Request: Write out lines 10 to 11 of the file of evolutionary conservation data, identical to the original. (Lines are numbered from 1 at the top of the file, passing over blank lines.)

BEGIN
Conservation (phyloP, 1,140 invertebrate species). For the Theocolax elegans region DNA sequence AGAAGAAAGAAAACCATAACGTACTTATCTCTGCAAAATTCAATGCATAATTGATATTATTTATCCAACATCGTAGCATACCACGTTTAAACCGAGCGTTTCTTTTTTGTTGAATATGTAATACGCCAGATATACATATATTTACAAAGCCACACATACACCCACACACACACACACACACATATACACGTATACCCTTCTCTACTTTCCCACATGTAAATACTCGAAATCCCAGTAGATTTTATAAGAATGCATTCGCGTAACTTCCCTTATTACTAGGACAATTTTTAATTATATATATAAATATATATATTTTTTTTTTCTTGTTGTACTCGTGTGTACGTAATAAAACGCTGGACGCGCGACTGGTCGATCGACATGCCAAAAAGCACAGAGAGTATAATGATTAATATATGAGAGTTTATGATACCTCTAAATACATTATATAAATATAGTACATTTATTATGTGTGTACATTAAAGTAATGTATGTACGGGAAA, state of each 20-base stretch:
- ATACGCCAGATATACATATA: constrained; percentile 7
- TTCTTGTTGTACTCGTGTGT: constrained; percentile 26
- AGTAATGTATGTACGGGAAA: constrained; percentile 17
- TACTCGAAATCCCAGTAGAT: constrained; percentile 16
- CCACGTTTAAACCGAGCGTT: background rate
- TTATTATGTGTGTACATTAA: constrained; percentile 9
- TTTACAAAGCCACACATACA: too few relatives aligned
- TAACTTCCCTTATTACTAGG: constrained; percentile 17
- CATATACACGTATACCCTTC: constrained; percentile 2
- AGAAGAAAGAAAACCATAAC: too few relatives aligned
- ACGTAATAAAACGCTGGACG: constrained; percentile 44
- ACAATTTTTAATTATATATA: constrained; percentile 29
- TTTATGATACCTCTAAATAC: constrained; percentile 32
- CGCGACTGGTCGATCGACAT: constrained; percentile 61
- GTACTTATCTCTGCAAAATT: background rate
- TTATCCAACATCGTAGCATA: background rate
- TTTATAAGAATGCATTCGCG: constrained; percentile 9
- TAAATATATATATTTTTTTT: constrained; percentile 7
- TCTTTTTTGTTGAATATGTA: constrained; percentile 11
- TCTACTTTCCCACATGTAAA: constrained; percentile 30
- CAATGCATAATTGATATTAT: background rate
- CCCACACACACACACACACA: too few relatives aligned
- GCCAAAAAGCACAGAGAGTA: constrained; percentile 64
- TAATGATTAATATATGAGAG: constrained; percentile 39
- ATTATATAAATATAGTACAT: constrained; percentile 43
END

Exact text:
- CATATACACGTATACCCTTC: constrained; percentile 2
- AGAAGAAAGAAAACCATAAC: too few relatives aligned